Statistics and probability
- Constructing a scatter plot
- Constructing scatter plots
- Making appropriate scatter plots
- Example of direction in scatterplots
- Scatter plot: smokers
- Bivariate relationship linearity, strength and direction
- Positive and negative linear associations from scatter plots
- Describing trends in scatter plots
- Positive and negative associations in scatterplots
- Outliers in scatter plots
- Clusters in scatter plots
- Describing scatterplots (form, direction, strength, outliers)
- Scatterplots and correlation review
In a negative linear association, as one variable goes up, the other variable goes down at a constant rate. In this case, the percent of adults who smoke drops 0.5% each time the year goes up. In the right graph, the points go down by about 0.5% each year. There should be no points far away from the main trend. Created by Sal Khan.
Want to join the conversation?
- At 00:9, sal says linear association what does that mean?(7 votes)
- This is hard is there an easier way to do this.??(6 votes)
- Stick with it! You'll get it. What may help is to brush up on basic shapes of functions (ie: linear= straight line, logarithmic, exponential, polynomial, etc). These are taught in Pre-Calc and Calc classes already. A suggestion to Khan Academy might be to do a quick video and practice review section at the beginning of this section to review what linear/ non-linear functions look like in graph (non-scatter) form...and since I suggested it, I'll even do the video if you want me to, just show me the tools and code to upload the wmv. :-)(18 votes)
- At1:02, what does Sal mean by an outlier in the graph?(3 votes)
- Who here is from the year 10239786413?(7 votes)
- I'm from India.
I also see some people smoking for a living. Really they should stop.
anyways, nice video! :)(7 votes)
- Wait so how would you just identify a linear or not linear if 2 look the same like graph 1 and graph 2.(3 votes)
- Graph 1 and graph 2 are both linear. You cannot identify them with linear association.
Instead, in the question, it said that percent drops by 0.5 point each year.
You have to compare two different points and figure it out.(5 votes)
- what is a linear line(2 votes)
- That sounds redundant, a linear function creates a line. The exception to the function is an x=# which is also a line, but not a function.(2 votes)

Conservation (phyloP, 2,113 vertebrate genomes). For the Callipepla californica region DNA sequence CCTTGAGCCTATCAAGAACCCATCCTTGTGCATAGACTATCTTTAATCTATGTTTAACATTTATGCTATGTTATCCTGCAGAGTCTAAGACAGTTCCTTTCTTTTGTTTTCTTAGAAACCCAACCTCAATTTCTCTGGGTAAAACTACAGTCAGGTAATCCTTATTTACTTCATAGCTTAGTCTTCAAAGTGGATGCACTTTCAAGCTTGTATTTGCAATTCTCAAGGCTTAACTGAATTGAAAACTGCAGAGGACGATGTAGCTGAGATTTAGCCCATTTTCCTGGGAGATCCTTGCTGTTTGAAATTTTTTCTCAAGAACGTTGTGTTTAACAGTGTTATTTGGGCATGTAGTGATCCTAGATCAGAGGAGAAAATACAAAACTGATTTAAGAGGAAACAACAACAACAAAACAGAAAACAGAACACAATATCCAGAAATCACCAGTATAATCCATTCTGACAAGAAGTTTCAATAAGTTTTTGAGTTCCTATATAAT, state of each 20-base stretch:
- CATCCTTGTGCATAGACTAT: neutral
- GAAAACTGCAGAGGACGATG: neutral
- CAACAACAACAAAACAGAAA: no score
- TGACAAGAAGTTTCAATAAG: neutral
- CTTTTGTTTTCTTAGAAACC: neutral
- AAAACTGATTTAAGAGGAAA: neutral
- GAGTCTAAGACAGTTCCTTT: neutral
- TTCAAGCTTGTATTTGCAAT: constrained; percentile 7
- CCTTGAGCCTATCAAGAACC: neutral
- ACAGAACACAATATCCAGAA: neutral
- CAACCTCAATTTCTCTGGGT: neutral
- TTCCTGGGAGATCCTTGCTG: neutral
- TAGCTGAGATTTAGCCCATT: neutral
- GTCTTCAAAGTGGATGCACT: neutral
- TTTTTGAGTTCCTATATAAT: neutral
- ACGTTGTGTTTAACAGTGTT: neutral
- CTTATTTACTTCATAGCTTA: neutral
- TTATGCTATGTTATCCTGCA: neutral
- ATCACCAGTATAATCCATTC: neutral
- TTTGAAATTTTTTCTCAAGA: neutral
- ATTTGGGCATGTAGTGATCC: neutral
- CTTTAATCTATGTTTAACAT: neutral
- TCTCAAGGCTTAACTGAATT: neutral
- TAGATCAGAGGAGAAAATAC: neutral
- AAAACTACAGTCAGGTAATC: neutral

The percent of adults who smoke recorded every few years since 1967 suggests a negative linear association with no outliers. On average, the percent drops by 0.5 points each year. Which of the following plots suits the above description? So let's see, this looks like a negative linear association. As the years go by, you have a smaller percentage of smokers. This one does too. As years go by, you have the number of smokers go down and down. This one down here also looks like that, although it's not as smooth. If you were to fit a line here, it looks like you have a few outliers. Well, this is a positive correlation. So we can definitely rule out Graph 4. Now, the other thing that they told us is that there are no outliers, suggests a negative linear association with no outliers. If you were to try to fit a line to Graph 3, you could fit a line pretty reasonably. That would go someplace like that. But it would have this outlier right over here. It looks like it's 12 or 13 years after 1967. So that would be 1980. It looks like an outlier there. But they said it didn't have any outliers. So we would rule out Graph 3. And so we have to pick between Graph 1 and Graph 2. So the other hint they give us or piece of data they give us is that the percent drops by 0.5% each year. So here's what's happening. In 1967, it looks like we're at about 55%. And then 10 years go by. We are roughly at around 45, a little under 45%. So we dropped 10% in 10 years. That seems to be how much this is dropping, roughly 10% in 10 years. Another 10 years go by. We go from 45, a little more than 10% in 10 years. And so that would mean that we're dropping, on average, more than one percentage point per year. That seems more than what's going on here. Now, let's look over here. Over here, we're starting, it looks like, at around 42%. And then after 10 years, it looks like we're at 37%. So it looks like we've dropped about 5% in 10 years, which is consistent with this. If you drop 5% in 10 years, that means you drop half a percent per year. So we'll go with Graph 2.